Prescribing Patterns for Outpatient Treatment of Constipation, Irritable Bowel Syndrome-Related Constipation, and Opioid-Induced Constipation: A Retrospective Cross-Sectional Study

AUTHORS: Katy E. Trinkley, Bruce E. Sill, Kyle Porter, Milap C. Nahata

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SUMMARY:

BACKGROUND: Despite national recommendations for treatment of constipation, prescribing patterns for treatment are inconsistent, and health care utilization has increased. 

OBJECTIVE: To identify patterns in pharmacologic and nonpharmacologic treatment of constipation and associations between treatment and other variables across age groups. 

METHODS: This was a retrospective cross-sectional study that used the National Ambulatory Medical Care Survey (NAMCS) to compare prescribing from 2000 to 2004 and from 2005 to 2009. Treatment patterns for constipation, irritable bowel syndrome-related constipation (IBS-C), and opioid-induced constipation were considered.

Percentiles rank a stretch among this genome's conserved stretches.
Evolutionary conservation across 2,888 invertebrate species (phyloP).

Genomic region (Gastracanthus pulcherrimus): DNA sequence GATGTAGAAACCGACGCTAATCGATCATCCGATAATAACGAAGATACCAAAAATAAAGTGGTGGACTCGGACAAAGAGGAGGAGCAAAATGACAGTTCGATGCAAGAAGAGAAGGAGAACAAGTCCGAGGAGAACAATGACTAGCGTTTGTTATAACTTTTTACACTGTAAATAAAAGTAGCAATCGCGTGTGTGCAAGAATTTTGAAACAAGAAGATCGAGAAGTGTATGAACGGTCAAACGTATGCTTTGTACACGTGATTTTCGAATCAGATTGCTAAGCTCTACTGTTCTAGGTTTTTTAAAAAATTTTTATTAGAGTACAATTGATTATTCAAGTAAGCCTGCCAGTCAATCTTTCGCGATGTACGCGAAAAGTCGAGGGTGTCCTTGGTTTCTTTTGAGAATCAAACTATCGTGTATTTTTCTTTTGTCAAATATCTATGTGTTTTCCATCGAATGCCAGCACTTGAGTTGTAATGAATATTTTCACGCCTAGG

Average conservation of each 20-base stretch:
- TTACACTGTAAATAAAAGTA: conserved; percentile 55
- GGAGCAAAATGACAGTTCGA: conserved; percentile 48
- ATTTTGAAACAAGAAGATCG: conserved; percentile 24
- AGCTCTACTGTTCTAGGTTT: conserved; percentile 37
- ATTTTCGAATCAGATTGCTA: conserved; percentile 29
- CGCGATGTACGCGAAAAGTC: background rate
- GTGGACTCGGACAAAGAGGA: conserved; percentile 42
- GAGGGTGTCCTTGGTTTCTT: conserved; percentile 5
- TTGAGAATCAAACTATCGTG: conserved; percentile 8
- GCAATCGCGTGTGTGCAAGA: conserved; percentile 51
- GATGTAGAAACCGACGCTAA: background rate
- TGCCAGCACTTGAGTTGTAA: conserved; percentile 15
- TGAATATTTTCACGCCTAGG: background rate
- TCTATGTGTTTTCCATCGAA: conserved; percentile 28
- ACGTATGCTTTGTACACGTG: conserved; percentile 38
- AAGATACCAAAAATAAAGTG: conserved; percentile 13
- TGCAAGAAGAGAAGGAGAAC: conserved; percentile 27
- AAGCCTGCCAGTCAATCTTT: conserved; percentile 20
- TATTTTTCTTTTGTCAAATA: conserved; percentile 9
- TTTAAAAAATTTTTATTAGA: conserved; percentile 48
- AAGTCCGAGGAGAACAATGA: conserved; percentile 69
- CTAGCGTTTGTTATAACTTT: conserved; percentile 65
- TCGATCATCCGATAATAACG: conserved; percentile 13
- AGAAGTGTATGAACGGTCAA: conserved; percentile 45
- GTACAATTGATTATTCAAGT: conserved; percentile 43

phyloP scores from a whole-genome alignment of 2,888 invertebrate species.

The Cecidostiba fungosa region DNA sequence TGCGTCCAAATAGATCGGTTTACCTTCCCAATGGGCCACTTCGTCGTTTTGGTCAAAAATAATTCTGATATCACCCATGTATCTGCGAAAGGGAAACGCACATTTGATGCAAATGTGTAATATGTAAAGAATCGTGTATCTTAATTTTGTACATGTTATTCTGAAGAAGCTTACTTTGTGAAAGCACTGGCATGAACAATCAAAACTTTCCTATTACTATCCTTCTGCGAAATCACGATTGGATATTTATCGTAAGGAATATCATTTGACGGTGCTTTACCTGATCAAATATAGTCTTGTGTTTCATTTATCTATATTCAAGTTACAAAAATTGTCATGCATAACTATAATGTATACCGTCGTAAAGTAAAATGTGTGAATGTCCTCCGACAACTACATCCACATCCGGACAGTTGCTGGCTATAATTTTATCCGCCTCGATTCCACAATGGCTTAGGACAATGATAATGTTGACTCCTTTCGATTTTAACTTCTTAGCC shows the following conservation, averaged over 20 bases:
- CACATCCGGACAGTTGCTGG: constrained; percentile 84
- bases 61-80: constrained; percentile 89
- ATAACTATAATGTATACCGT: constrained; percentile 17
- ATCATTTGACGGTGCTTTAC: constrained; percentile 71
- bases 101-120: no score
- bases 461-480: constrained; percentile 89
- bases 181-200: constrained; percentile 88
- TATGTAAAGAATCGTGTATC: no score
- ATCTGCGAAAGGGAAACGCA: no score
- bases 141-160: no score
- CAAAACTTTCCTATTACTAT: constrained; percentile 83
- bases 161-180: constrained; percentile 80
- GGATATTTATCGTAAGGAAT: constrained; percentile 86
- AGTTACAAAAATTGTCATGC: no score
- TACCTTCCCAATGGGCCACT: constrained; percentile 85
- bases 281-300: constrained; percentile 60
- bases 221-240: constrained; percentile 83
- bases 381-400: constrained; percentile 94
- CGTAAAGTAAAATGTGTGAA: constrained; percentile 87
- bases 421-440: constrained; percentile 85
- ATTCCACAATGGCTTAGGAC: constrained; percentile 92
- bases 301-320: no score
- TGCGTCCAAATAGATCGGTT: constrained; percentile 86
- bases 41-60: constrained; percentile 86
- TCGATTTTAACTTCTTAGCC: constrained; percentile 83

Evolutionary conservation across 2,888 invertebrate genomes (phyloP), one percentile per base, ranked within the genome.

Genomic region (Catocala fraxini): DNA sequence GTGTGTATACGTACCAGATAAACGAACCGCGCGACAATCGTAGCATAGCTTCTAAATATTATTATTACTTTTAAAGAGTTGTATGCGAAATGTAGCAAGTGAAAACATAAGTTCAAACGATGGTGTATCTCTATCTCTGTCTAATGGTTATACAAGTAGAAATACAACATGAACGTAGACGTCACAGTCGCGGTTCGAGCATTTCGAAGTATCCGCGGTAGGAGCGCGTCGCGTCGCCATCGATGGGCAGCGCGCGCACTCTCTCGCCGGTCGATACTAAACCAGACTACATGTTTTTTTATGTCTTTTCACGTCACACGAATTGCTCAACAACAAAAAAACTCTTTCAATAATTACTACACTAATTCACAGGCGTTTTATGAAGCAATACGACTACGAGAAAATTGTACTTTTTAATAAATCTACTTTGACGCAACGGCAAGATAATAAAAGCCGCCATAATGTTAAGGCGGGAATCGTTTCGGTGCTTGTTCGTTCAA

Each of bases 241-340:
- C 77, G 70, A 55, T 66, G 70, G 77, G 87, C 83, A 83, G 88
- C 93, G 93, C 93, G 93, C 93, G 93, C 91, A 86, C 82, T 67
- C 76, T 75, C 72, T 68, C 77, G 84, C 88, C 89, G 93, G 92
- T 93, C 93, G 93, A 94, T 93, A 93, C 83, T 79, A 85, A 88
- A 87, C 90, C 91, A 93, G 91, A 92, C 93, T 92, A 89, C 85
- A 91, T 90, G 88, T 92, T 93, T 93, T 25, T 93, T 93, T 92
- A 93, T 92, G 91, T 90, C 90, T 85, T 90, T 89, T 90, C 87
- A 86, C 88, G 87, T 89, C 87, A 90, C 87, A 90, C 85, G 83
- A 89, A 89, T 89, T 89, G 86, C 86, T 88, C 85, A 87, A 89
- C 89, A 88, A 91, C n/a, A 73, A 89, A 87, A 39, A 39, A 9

RESULTS: From 2000 to 2009, there were 89.6 million office visits related to constipation: 63.4 million for constipation alone, 28.2 million for IBS-C alone, and 3.7 million for opioid-induced constipation. For constipation, there was an overall decrease in the prescription of combination therapy (17% vs. 11%, P < 0.05); an increase in the prescription of medication monotherapy (21% vs. 29%, P < 0.05); decreases in the use of lubricants (9% vs. 2%, P < 0.05) and saline (7% vs. 1%, P <0.001) among patients aged < 18 years; a decrease in combination therapy (31% vs. 17%, P < 0.05); and age group differences in the prescription of specific medications. For IBS-C and opioid-induced constipation, there were no changes in major treatment category or specific medication. Age, gender, race, ethnicity, payer source, physician specialty, and region were all found to be associated with treatment choice.

CONCLUSIONS: Health care utilization for constipation increased, and prescribing patterns shifted significantly from 2000 to 2009 for constipation and IBS-C. Patterns in treatment were significantly influenced by many factors, including age, gender, and race. Changes in treatment categories over time included a decrease in combination therapy for patients aged < 18 years and an increase in medication monotherapy for all ages, which are in contrast to national recommendations. 

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